Storytelling & Language

Storytelling & Language

Humans are blessed with an evolutionary advantage; we can transmit deep concepts and complex information to one another. Lessons learned over generations are passed down.

Characters in Books

Many of our gender expectations are learned and reinforced by the characters in stories. This gendered behavior is often subtext – but powerful just the same.

In children’s books, even with female protagonists, girls still aspire to traditional gendered roles – ballerina, princess and fashion designer. Boys aspire to be scientists, farmers, chefs & zookeepers.

Parental characters are also highly gendered, with mothers primarily shown as the more active parent, caring and tending the children and fathers shown as less involved, often silly.

When children read these books, they are learning about cultural expectations – community ground rules. What gets ridiculed in these stories? Who gets isolated? Who wins?

Heroes & Heroines

For most of recorded history, heroes have been men. Taking the risks. Slaying the dragons. Being the protectors. That model is changing – gradually. Superheroes still tend to have enormous chests and muscles – and unearthly strengths.

Even toddler picture books remain highly gendered and sexist. And female protagonists are extremely rare.

Who are the role models for girls? Often it’s those who find love. Cinderella.

Conversations in Social Groups

Gender-specific social situations reinforce cultural expectations. When men and women split up (even if briefly) the conversations change. Belonging requires some level of participation. If you hang back too much, the group may start to feel you are judging – and you could be marginalized.

Stereotypically, men gather around the grill with beers talking about …..? Women, gathering where? Talking about what?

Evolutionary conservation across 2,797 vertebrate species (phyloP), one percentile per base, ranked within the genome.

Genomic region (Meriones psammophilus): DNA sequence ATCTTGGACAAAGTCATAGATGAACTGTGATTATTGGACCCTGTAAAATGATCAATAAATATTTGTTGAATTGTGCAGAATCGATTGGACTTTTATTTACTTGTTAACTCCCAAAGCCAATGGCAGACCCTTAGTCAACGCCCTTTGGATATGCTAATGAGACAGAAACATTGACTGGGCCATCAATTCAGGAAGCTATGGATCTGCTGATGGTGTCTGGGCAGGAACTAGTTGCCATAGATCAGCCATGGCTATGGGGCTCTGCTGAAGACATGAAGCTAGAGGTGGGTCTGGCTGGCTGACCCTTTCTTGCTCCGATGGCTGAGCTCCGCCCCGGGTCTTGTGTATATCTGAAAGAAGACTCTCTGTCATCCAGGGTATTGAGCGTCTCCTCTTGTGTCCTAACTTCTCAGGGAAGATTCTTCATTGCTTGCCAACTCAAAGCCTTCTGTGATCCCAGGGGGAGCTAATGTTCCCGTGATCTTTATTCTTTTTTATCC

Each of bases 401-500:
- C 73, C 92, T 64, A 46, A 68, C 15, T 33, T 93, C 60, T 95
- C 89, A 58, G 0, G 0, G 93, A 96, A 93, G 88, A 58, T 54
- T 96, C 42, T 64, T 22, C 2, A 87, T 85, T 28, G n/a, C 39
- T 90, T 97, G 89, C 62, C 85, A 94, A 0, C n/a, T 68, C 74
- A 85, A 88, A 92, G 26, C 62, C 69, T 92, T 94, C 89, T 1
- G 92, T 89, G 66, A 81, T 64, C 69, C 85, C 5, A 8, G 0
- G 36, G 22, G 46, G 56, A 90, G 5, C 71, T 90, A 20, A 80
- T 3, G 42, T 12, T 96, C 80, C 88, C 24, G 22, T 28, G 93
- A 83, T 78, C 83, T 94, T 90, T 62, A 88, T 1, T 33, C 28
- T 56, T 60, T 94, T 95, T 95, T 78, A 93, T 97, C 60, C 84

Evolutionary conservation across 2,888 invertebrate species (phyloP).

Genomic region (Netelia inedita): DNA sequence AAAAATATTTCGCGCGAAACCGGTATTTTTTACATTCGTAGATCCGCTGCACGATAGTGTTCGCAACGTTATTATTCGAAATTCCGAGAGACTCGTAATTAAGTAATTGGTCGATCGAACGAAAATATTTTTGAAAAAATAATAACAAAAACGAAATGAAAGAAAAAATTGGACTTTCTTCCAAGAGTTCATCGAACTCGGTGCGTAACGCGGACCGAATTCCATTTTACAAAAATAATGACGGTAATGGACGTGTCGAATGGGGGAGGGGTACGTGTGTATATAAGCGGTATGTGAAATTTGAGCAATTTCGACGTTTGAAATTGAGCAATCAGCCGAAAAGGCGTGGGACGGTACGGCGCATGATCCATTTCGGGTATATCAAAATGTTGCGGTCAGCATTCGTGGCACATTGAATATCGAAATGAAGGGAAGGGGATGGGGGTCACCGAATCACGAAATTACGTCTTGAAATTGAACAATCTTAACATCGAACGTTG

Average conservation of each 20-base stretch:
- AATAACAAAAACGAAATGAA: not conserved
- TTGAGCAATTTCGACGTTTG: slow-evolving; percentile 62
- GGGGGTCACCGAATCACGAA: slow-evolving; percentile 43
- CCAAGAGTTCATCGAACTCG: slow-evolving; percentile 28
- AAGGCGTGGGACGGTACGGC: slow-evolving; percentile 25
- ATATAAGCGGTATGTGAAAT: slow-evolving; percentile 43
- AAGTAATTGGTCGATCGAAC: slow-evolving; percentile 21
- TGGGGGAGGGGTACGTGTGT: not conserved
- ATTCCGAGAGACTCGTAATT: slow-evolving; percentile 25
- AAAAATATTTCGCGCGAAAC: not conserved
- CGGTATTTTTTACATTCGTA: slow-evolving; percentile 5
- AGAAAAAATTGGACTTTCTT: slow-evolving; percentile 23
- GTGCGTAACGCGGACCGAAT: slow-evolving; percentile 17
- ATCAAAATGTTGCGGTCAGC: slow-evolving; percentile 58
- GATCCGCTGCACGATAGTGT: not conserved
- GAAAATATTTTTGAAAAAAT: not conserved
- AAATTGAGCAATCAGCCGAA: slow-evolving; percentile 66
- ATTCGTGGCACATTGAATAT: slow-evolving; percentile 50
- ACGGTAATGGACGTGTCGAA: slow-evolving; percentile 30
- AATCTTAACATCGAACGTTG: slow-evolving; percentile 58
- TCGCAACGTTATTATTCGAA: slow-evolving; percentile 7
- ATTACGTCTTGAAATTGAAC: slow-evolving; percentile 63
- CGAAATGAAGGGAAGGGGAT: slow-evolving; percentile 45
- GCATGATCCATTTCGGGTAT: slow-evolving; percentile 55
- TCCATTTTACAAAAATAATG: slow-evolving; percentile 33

These gendered groupings can be powerful bonding experiences.

Language Used to Describe

Sometimes the difference is simple – like pretty, handsome, tough, sweet, lanky.

The sting comes when people are criticized about features perceived to be important to their gender. There are numerous terms for men who are perceived as weak or cowardly – the biggest perceived gender lapses. And women who are seen as not demure or not chaste endure a litany of slurs.

When any of these get attached to a person, it is hard to shake. The judgment precedes them – and can marginalize them from their gender group. This is society having its way.

Genres

Although good literary fiction is enjoyed by all, there are some genres that lean toward one gender or another. These differences seem to reinforce stereotypes.

Although not in any way universal, men often lean toward war and detective stories, science fiction and sports and women are more likely (way more likely) to enjoy romance, art, drama and self help manuals.

So, if a man really enjoys romance novels, he will likely only be able to discuss it with his women friends. Which – by the way – might be a considered ploy to differentiate and find love.